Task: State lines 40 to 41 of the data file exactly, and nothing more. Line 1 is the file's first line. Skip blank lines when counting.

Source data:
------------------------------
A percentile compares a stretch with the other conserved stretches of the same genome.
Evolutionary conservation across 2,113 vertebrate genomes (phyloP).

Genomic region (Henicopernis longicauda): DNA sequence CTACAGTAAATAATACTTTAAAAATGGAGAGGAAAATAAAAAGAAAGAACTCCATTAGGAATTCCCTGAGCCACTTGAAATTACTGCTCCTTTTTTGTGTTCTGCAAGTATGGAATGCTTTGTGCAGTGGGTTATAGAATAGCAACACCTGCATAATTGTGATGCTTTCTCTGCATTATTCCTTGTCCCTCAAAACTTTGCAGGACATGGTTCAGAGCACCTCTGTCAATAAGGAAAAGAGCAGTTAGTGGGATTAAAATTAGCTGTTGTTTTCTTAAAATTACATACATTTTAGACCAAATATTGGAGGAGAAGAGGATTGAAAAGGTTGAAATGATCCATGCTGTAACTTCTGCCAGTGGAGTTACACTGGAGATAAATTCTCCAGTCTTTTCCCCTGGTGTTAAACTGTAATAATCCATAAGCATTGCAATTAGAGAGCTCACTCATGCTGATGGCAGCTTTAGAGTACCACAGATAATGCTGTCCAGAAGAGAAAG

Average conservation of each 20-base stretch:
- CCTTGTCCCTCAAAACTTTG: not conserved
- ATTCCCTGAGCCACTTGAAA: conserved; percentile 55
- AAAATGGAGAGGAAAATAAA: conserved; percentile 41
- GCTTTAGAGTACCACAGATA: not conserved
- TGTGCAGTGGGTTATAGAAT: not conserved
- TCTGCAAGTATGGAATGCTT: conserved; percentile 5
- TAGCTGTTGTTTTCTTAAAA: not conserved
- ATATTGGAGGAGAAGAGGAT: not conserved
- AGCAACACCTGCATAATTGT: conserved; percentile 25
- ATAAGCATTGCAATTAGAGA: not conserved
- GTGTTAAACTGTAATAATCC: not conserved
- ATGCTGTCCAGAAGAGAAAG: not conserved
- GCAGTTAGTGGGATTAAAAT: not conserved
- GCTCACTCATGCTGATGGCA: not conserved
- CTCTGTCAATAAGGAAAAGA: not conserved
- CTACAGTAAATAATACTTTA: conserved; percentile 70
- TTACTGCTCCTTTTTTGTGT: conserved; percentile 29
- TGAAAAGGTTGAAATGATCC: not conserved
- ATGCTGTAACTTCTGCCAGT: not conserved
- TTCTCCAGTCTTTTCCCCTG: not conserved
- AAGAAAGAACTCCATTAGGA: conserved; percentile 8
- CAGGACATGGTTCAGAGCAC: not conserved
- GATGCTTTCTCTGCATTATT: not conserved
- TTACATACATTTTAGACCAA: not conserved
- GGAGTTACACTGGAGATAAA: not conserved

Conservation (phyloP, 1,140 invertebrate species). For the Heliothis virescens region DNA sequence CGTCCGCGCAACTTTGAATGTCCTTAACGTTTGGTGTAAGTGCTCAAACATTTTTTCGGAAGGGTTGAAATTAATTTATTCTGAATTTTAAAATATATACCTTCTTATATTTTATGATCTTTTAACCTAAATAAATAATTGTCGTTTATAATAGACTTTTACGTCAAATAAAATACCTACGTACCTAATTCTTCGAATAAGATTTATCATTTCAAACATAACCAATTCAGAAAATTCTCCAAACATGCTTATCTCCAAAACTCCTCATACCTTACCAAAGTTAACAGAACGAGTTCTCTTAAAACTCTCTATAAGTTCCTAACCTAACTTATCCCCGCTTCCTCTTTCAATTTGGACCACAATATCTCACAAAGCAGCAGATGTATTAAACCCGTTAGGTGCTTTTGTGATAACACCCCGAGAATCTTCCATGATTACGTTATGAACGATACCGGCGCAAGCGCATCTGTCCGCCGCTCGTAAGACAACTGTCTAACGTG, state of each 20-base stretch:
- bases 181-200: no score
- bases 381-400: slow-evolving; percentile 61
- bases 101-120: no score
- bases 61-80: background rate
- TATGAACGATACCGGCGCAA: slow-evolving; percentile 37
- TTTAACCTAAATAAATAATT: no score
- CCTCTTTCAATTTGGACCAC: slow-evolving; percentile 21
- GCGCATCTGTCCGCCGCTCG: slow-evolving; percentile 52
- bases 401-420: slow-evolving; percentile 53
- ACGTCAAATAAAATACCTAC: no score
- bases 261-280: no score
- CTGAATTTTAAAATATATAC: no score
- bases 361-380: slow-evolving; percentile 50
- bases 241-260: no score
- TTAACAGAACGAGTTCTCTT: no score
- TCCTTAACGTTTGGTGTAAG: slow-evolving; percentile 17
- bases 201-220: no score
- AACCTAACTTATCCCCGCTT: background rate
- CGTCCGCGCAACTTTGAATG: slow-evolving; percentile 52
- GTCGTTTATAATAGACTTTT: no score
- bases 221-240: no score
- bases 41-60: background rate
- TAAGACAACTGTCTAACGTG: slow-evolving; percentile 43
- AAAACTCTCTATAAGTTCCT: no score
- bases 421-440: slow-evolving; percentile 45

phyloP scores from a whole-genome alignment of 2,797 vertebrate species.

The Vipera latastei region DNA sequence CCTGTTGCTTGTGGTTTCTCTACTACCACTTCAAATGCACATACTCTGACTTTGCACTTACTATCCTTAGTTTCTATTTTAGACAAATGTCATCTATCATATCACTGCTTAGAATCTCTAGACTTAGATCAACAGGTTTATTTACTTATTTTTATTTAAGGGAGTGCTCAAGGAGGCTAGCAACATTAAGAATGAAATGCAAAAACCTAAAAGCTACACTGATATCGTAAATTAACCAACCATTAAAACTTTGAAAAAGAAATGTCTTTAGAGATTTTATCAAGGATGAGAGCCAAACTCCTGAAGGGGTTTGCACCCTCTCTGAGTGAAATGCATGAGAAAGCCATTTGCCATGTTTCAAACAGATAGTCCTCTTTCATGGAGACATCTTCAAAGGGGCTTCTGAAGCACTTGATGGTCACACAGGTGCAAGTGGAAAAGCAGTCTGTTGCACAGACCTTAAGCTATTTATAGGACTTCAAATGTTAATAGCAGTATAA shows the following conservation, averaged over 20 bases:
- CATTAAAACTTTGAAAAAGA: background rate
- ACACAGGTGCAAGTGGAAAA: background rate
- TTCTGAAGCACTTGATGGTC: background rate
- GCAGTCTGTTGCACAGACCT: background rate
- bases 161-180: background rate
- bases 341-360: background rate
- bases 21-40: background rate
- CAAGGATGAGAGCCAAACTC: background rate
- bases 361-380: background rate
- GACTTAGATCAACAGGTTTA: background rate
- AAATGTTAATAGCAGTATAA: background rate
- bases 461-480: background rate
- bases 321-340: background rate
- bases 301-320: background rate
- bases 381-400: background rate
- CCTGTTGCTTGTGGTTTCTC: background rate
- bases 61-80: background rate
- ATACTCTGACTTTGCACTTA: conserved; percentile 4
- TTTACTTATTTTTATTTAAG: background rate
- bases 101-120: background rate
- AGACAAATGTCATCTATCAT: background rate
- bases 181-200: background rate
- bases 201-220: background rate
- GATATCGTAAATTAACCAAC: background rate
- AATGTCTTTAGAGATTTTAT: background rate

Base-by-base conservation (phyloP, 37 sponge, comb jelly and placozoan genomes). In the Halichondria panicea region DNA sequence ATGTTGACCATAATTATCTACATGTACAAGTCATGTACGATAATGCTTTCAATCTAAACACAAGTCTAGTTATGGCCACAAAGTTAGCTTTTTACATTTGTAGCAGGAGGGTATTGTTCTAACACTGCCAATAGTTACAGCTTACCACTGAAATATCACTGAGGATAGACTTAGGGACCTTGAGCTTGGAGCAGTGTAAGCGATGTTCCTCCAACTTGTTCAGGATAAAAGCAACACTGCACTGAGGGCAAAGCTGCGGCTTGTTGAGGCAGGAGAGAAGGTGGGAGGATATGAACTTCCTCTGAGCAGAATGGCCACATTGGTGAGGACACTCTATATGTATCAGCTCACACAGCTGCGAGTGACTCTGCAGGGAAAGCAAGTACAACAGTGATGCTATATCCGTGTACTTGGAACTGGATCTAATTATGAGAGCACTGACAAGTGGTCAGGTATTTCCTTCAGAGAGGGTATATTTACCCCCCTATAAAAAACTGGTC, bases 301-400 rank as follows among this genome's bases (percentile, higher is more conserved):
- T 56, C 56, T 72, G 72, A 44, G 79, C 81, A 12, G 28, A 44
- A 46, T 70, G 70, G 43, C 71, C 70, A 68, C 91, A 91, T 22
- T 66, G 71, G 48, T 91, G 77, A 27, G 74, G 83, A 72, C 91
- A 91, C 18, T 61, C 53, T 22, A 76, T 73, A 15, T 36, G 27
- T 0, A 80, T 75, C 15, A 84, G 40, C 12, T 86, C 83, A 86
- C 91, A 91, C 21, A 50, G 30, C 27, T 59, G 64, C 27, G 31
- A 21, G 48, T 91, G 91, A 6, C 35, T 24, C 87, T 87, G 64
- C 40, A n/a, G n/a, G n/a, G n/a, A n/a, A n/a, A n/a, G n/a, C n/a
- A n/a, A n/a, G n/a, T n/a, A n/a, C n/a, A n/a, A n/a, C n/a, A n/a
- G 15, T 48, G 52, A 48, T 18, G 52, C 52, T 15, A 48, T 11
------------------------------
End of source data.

- ACGTCAAATAAAATACCTAC: no score
- bases 261-280: no score